Writer/director Keith Hartman’s first feature film overflows with a decidedly queer batch of stereotypical characters who, nonetheless, still manage to evoke a few laughs, a couple of tears and hope that the outtake reels might provide more detailed revelations of some of the physiques on offer.
As a primer for newly astonished parents (who’ve likely always known their child is “you know” but have mastered the dignity-saving art of willfull blindness: 30-years-old, living with a roommate to “share the expenses …”), this production is a painless entry into the world of same-sex culture. Hopefully, newcomers will see this as a stepping stone to a more realistic investigation as to how to walk the talk of “We love you no matter who you are.”
The breezy set-up focusses on a grandmother-in-waiting widow (Joanne McKee truly carries the show playing Mae, the relatively quick-to-convert mom who refocuses her filial efforts from “cure” to actively prowling for her son’s future Mr. Right) and her spinster sister (as Rose—cue the set dressers …—Carol Goans morphs from into-bed-by-nine dullard to hiney savouring, drag queen adoring senior-about-town: her extreme makeover is an early hoot) reeling over their son/nephew Brian (Stewart Carrico, intentionally pastel, it seems, amongst all of the colourful troupe) “passing” the Glamour Magazine “Is Your Son Gay?” quiz with a rainbow-infused score that any Friend of Dorothy could take pride in. Speaking of score, David Paul Dorn’s zesty tracks also feature a somewhat subtle aural cue during the lavender test as a solo faggot (er, bassoon) can be heard, confirming the scientific diagnosis; later the classical piano interlude during the gayest dinner party in Alabama is artfully inserted.
After the prognosis is made, the cliché parade begins its relentless march to the credits.
A mandatory visit (every mother hopes religion can save their offspring from, they believe, a life of scorn and ridicule) to Gay-Be-Gone, replete with electric shock therapy that brings new meaning to sad sack (happily, this sort of “persuasion” is now reserved for uncooperative “terrorists”) convinces the well-meaning women to look further afield.
Then before you can say “Cruising on the Internet” (and courtesy of the computer-savvy, full-of-himself “pop gun,” next-door neighbour Greg—Chris Nolan gamely struts his lithe torso), the dauntless stalkers end up in an image-rich chat room, learning more than they—initially—bargained for about just what man-to-man encounters, er, entail.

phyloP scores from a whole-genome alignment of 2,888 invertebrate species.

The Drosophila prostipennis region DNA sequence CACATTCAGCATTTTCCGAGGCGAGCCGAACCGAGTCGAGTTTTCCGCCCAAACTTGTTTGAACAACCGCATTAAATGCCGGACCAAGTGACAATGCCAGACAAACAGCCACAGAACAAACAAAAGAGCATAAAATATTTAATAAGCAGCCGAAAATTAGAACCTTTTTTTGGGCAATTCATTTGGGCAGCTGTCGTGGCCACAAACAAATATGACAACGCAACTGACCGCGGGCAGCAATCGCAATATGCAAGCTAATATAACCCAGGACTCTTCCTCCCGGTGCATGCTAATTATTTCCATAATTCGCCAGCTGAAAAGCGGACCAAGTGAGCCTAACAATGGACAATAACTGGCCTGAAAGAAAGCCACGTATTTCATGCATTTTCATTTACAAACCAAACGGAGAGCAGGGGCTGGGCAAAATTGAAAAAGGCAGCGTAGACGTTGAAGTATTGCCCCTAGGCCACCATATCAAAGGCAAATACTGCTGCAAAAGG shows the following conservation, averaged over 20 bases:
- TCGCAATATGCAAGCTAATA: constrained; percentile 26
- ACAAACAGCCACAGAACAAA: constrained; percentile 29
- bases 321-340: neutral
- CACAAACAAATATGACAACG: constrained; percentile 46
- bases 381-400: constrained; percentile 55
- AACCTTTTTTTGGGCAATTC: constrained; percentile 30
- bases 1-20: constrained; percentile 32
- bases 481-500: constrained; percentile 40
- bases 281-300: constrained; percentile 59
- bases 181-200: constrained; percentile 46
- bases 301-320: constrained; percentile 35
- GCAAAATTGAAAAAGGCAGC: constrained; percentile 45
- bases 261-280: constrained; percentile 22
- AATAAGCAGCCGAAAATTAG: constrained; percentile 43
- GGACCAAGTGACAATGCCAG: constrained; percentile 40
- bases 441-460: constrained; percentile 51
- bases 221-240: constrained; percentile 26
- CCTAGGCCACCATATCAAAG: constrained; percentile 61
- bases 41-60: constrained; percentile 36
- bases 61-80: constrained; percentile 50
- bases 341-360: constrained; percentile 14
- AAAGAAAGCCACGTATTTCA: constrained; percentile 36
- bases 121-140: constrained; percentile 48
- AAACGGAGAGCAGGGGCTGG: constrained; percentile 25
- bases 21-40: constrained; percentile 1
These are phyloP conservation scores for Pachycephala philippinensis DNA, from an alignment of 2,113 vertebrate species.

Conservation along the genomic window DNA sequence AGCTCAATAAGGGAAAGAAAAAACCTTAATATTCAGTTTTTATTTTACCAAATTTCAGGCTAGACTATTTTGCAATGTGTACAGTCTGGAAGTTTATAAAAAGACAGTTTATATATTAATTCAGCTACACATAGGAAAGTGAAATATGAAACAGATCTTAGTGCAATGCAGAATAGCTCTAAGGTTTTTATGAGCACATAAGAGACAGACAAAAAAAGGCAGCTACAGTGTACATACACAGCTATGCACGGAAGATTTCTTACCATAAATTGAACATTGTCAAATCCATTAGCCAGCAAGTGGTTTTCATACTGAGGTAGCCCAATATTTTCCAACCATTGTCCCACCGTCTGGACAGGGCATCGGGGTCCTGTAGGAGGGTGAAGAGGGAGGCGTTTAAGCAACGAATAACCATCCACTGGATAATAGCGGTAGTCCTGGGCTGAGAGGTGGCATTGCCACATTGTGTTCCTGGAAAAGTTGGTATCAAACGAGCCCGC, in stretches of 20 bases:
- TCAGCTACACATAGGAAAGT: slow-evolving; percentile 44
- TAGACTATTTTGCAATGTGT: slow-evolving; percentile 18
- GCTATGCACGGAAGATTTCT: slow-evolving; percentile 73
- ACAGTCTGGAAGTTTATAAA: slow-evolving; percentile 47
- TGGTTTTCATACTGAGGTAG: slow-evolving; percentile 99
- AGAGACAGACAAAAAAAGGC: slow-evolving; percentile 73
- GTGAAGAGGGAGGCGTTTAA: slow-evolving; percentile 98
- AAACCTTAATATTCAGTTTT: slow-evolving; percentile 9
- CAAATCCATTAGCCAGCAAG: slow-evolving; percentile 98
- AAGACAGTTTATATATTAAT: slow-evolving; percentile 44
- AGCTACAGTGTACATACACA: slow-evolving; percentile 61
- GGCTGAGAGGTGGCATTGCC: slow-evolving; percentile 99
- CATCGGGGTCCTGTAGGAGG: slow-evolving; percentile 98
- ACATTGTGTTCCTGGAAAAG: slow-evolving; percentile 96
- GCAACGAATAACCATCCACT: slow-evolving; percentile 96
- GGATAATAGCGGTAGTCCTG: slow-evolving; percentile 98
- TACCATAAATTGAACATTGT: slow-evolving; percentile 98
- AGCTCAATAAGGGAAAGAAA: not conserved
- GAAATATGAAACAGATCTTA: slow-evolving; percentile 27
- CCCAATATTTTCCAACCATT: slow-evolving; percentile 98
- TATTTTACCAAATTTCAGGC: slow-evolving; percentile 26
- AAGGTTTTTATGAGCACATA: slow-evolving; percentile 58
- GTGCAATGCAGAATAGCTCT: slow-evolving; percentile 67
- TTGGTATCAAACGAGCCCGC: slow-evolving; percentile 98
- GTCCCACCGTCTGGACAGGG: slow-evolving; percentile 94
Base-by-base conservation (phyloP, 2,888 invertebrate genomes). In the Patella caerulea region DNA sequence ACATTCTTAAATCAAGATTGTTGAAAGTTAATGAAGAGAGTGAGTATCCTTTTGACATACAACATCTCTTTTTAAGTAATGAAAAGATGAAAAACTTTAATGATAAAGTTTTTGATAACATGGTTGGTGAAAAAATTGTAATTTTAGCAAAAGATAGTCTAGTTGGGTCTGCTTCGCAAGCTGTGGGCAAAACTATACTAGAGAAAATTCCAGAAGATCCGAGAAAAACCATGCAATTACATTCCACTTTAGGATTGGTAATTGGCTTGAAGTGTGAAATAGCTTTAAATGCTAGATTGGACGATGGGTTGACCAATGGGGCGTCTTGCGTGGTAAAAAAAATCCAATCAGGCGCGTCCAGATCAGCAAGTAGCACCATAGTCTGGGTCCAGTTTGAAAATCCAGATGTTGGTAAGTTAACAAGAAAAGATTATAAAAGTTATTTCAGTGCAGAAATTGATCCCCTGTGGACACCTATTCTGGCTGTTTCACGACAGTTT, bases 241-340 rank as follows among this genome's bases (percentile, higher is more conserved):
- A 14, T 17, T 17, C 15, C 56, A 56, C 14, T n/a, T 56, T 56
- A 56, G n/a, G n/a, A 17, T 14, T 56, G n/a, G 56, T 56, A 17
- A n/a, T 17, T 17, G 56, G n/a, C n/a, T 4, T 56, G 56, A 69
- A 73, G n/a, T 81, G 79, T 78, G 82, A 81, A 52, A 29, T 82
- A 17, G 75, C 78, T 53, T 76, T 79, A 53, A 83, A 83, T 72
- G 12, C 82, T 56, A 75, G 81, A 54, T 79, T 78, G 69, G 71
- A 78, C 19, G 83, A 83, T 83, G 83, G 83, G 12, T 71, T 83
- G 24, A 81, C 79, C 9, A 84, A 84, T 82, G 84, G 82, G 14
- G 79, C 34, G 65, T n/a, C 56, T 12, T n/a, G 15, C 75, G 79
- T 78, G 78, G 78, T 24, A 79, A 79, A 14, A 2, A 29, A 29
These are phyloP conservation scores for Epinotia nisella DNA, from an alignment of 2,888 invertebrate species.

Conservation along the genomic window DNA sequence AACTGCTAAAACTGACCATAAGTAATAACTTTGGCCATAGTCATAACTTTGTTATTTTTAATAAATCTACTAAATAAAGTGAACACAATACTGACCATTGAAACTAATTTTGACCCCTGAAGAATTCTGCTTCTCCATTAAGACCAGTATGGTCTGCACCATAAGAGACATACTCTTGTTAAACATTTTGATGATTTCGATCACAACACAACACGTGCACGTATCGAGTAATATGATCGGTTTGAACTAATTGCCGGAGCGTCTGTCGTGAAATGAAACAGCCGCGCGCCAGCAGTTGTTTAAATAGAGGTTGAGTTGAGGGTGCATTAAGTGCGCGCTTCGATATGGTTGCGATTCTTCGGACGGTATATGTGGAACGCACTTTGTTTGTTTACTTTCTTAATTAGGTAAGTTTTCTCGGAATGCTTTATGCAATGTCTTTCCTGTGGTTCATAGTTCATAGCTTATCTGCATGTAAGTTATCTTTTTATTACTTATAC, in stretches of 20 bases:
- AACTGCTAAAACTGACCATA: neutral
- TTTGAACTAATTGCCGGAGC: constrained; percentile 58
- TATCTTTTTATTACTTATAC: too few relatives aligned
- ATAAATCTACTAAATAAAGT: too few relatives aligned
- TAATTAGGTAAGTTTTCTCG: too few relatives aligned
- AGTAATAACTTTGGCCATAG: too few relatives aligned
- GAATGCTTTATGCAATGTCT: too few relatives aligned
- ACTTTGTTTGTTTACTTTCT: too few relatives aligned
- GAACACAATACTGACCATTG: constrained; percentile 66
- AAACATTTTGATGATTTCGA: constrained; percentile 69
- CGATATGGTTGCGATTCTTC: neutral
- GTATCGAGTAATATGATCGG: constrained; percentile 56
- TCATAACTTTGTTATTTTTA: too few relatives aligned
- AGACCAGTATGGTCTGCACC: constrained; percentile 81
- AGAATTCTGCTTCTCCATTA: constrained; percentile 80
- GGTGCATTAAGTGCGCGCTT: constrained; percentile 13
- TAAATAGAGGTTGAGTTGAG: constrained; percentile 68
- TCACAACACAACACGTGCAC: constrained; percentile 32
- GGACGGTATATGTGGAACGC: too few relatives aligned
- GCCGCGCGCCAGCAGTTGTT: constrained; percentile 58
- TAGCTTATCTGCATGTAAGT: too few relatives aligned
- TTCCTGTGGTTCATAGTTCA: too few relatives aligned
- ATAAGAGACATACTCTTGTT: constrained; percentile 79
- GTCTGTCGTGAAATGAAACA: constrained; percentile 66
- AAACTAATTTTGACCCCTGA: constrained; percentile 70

Soon the Birmingham suburbanites are lined up for an ID check on the way into a nightclub for sodomites. Once there, Hartman’s best scenes unfold as the determined duo comes fact-to-face with the usual suspects. Queen of them all (just ask her/him) Fantasia, (Acquah Dansoh can hold court with the best of them), steals every chest-teasing scene she’s in, landing deft jibes and anti-racial points on behalf of those who savour real silk and Jimmy Choo’s everywhere. Matt Palazzolo makes for a charming Latino tramp, Salsa Rojah, sporting an insatiable appetite for whatever’s cooking in the kitchen or the backrooms—decked out in shorty shorts and string briefs, of course. Stripper Chase (Steve Snyder), sadly for both sexes, isn’t afforded an on-camera money shot, but holds everyone’s undivided attention—even Brian’s after he decides to go straight with bible thumping financée, Jennie Sue (Ginger Pullman morphs through her sudden change with Southern grace, if perhaps she doesn’t protest enough, methinks).
Following the introduction of the cut-out players, the remainder of the film is a series of family dinners that puts all remaining plot and political points (the portrait of George Bush is most certainly well hung) on the table so that when the prime bigots—Jennie Sue’s parents—arrive for a chow down with Queer Nation, their own hypocritical pasts are just the last item on the check list of oft-depicted homosexual mores and situations.
Still, after the opening frames have been dispensed with and the cast finds its groove, this harmless confection moves gaily along thanks in no little part to Jeremy Grant’s ever-roving camera and tight editing by Donna Mathewson.
The already converted will leave the cinema smiling, those with a nagging feeling that there’s something not quite right deep down or whose kids seem to have extraordinary fashion sense, might well want to take Hartman’s test anonymously then come to their own conclusions on this score. JWR